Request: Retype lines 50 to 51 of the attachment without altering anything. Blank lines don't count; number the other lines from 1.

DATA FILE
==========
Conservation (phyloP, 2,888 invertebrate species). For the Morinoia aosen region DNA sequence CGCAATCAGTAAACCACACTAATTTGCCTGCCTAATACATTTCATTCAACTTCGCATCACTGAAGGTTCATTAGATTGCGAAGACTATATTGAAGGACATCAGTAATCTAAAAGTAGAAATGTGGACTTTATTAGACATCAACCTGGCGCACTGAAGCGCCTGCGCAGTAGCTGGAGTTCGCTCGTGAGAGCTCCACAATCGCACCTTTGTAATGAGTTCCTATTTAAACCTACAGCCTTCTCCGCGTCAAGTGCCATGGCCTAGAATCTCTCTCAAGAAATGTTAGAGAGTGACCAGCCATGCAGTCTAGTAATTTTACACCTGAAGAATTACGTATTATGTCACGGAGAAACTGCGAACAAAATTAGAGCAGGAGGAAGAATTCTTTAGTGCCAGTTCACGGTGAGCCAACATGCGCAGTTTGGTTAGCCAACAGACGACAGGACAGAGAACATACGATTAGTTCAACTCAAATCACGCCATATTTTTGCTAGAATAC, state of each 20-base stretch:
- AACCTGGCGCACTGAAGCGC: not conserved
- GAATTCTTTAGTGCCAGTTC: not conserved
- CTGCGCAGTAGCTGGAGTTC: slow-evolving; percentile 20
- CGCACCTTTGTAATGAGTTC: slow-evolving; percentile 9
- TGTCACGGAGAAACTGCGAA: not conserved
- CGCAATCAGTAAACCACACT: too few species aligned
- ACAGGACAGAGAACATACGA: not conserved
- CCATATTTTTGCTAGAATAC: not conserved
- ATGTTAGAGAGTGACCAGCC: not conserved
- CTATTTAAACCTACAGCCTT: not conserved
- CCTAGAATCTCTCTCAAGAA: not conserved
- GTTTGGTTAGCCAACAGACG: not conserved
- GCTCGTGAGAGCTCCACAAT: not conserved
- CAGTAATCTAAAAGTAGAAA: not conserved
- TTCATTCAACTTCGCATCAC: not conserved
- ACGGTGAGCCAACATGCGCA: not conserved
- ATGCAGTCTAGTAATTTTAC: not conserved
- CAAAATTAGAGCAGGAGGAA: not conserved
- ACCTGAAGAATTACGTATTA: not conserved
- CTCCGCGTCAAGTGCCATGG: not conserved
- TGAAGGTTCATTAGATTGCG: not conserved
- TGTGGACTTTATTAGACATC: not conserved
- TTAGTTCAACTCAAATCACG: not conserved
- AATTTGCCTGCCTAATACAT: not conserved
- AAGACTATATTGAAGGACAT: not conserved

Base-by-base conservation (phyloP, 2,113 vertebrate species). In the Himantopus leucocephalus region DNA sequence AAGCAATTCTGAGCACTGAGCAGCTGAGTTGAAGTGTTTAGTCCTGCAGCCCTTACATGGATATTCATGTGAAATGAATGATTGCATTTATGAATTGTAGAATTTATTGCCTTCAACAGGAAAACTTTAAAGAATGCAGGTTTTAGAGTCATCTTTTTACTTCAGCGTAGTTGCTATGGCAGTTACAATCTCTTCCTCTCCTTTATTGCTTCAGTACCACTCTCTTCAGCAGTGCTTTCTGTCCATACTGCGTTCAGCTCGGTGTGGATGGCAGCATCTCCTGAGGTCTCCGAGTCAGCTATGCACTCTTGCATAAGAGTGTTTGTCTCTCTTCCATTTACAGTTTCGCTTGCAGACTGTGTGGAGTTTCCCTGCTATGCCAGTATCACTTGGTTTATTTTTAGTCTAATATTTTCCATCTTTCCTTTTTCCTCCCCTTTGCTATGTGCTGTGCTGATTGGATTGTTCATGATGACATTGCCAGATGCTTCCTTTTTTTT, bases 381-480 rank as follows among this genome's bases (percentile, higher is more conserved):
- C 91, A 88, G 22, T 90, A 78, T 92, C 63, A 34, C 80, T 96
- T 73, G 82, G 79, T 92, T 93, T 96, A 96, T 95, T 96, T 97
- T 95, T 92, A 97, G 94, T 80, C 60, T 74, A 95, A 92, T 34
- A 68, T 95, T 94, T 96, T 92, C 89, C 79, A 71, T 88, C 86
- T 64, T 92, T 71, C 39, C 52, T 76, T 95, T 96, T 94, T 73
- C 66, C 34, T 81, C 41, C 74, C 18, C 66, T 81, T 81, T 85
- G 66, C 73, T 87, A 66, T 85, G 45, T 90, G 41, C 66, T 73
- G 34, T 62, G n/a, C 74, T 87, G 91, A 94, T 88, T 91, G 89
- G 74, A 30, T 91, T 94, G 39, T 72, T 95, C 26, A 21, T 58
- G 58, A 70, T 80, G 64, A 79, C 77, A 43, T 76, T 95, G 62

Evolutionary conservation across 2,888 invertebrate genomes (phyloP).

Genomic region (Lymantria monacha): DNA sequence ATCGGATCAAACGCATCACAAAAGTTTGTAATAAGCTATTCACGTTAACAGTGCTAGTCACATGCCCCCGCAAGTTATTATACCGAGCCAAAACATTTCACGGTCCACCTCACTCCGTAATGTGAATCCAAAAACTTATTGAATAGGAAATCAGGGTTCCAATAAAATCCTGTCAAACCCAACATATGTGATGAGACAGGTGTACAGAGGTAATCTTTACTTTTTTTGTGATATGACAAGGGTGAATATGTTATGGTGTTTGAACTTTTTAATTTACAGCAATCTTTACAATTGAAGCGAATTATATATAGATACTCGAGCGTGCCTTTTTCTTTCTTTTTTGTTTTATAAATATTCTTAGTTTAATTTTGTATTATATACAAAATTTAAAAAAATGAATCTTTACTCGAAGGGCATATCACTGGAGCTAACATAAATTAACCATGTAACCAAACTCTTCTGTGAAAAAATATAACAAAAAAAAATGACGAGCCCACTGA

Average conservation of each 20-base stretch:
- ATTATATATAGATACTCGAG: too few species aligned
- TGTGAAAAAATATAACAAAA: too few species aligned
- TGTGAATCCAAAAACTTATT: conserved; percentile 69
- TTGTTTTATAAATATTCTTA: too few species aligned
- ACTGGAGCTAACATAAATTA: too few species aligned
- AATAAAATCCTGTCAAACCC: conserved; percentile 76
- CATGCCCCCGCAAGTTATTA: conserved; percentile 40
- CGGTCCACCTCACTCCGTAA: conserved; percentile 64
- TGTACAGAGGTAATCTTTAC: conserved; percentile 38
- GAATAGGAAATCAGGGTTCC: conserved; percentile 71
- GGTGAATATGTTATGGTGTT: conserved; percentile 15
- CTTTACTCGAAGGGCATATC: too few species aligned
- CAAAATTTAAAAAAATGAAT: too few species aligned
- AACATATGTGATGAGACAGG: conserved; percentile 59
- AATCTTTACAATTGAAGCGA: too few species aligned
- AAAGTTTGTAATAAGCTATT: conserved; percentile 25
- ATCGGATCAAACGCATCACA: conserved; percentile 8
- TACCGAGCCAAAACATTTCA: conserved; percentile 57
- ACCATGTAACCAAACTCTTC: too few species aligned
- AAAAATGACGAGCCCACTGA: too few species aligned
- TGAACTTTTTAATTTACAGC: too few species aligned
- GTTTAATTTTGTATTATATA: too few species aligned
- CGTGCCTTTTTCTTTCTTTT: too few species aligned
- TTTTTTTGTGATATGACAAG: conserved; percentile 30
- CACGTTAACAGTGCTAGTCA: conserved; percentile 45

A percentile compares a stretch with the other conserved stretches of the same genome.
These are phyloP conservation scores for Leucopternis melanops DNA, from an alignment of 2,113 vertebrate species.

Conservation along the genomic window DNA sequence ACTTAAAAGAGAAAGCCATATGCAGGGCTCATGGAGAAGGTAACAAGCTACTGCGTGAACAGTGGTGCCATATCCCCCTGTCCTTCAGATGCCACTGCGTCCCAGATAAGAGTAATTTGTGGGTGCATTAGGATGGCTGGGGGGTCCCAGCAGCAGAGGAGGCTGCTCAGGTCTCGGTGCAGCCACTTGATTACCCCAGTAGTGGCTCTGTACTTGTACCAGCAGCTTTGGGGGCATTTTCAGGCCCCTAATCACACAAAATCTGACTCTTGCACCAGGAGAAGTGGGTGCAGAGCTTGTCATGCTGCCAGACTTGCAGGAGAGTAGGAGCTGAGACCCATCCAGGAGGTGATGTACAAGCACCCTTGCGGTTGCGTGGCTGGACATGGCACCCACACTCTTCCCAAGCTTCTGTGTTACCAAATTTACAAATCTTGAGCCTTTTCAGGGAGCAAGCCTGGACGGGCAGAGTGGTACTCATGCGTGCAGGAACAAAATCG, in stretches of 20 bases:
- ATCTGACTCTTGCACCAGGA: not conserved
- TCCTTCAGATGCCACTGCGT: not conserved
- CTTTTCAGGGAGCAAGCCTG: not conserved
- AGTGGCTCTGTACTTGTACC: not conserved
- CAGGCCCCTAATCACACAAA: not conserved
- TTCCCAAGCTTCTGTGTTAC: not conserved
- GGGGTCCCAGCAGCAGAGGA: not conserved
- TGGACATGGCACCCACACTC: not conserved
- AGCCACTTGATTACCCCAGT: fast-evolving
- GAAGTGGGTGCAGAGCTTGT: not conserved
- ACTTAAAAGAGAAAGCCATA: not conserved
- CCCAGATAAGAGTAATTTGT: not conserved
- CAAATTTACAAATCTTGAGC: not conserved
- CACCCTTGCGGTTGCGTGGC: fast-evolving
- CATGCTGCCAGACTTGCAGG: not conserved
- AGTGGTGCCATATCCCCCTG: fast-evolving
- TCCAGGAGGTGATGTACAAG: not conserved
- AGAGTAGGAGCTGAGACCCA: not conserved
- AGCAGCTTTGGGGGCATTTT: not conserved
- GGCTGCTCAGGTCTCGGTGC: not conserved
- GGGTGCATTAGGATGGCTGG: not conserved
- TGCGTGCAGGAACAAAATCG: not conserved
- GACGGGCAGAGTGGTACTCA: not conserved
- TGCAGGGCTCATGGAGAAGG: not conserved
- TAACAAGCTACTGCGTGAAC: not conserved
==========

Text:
- GAATAGGAAATCAGGGTTCC: conserved; percentile 71
- GGTGAATATGTTATGGTGTT: conserved; percentile 15